“This program brings happiness to the dreamers living with dementia, their families, the staff, and other members of the memory care community,” Susan told us.

As  Susan gets to know each resident, she usually uncovers an unfulfilled dream. She brainstorms on how she can carry out the dream, including who can help from the community.

“Bringing the community in on the dream is wonderful for all of us,” she says.

Once she has the dream planned, she talks to the family. Often the dream experience is one the family treasures. Here are two of the dreams they orchestrated :

Make Dreams Come TrueJoe had been a star baseball player in high school and a minor league player for a couple of years. He loved all things baseball.

“I wish my sons and grandson could have seen me play ball,” Joe often said.

Susan heard the wistfulness in his voice and created a plan. Partnering with the Iowa Cubs, she arranged for Joe to throw out the first ball during one of their games. Both his sons were there to witness their father, one son flying in from Japan for the event! Joe’s grandson stood by his side for the grand pitch, cheering him on. Then the entire family enjoyed watching the game together. #

Make Dreams Come TrueMarianne loved to sing and often reminisced about times she and her father sang together.

“I wish I would go on the road and sing,” she often said.

Nick and Susan had an even better idea. They contacted a local singing group and asked if Marianne could perform with them. They were delighted to be part of her dream. Marianne selected favorite tunes. Her face shone with joy as she and the group performed to an enthusiastic audience, including her grateful daughter.

“We believe in embracing the moment,” Nick says. “Making dreams come true creates a string of treasured connective moments.”

To make dreams come true, here are a few tips:

  • Listen to each person’s stories and notice favorite ones. Ask yourself, is there a wish or dream tucked into one of those tales?
  • Double check with another family member or friend, to see if you’re on the right track.
  • Brainstorm ideas to fulfill the dream. What do you need in terms of people, venues, witnesses? Who would enjoy helping?
  • Put together a small team and set the time and place. Have someone ready to photograph and video the celebration.

For more ideas on how to make dreams come true, visit:

Make Dreams Come True

Nick and Susan

seniorhousingmanagement.org

Don’t forget your own dreams!

Deborah Shouse is the author of Connecting in the Land of Dementia: Creative Activities to Explore Together and Love in the Land of Dementia: Finding Hope in the Caregiver’s Journey.

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Four Fine Ways to Keep Remembrances Blooming

How do you celebrate Mother’s Day  or Father’s Day when your parents are no longer living? As the day approaches, I think of my parents and look for ways to keep remembrances blooming. During the years, I’ve explored ways to feel close with my mother, father, and other loved ones who have passed on. Here are four of the actions that keep me connected.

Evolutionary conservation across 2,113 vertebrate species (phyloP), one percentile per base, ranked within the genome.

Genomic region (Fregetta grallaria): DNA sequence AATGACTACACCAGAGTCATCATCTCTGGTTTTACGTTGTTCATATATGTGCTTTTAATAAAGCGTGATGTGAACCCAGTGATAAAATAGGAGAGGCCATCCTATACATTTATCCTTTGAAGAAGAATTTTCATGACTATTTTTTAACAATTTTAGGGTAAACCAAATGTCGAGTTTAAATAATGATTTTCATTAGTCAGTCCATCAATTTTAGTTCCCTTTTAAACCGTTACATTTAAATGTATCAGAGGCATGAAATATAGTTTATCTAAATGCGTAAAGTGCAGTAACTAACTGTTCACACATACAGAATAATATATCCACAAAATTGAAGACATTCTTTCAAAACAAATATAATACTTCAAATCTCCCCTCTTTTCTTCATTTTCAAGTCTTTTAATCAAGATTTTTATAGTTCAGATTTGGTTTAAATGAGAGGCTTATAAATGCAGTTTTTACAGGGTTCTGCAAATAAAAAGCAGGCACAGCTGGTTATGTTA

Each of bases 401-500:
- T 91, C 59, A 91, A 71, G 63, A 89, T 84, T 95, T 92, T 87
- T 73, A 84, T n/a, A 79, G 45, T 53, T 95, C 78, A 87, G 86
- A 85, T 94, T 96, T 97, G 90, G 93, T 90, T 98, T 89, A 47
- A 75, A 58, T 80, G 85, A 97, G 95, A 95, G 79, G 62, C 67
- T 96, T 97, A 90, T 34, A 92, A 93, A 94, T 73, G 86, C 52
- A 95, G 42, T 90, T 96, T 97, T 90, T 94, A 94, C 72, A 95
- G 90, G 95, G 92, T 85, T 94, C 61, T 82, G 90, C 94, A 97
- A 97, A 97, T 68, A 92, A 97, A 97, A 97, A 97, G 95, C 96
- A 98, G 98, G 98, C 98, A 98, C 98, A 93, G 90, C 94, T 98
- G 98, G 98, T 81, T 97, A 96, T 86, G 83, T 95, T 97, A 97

Dress to Connect

When I feel lonely for Mom, I like to put on her black blouse emblazoned with silver sequins. When Mom wore this blouse, it signified she was going someplace elegant.  She accompanied it with a long black skirt and high heels. When I put on my ordinary black slacks and black tennis shoes, I imagine my mother shaking her head. “Don’t you have any better shoes, dear?” My mother prods me from beyond the grave, intoning,  “A little lipstick would be nice.” Here’s the lovely part of our post-death ritual: instead of bristling at her grooming suggestions, I see how she wished the best for me and fondly remember her love of dressing up.

Feed your Memories

I still love to eat and share my parents’ favorite foods. My brother, who has untold culinary abilities, has mastered Mom’s butterscotch brownies and he has improved on her chocolate chip cookie recipe. He often bakes those for family gatherings and sometimes even mails me a box of nostalgic homemade treats.  As for my dad, he particularly liked Planter’s Deluxe Nut Mix. He adored the cashews, but he didn’t want to spend the money to upgrade to all cashews. He preferred to pick out the deliciously rare morsels, leaving behind a plethora of peanuts, almonds, and hazelnuts. In his honor, I often buy a can of mixed nuts. Did you know that memorial cashews have no calories?

Tell their Stories

We all have heirloom family stories that anchor us in our history. My father liked to talk about his growing up days in the Canal Zone, in Colon, Panama.  My mother favored her time serving as an Army nurse in Iceland during World War II. These were the stories of my growing up years and I think of them every time someone talks about Iceland, Panama, the Canal, or WWII. I have written some of them down so I won’t forget them. When I tell one of my parents’ stories, I feel they are in the room, leaning forward, smiling, and listening with delight. I like to share these tales at family gatherings and I like to tell them to friends. I also like to invite other people’s legendary stories.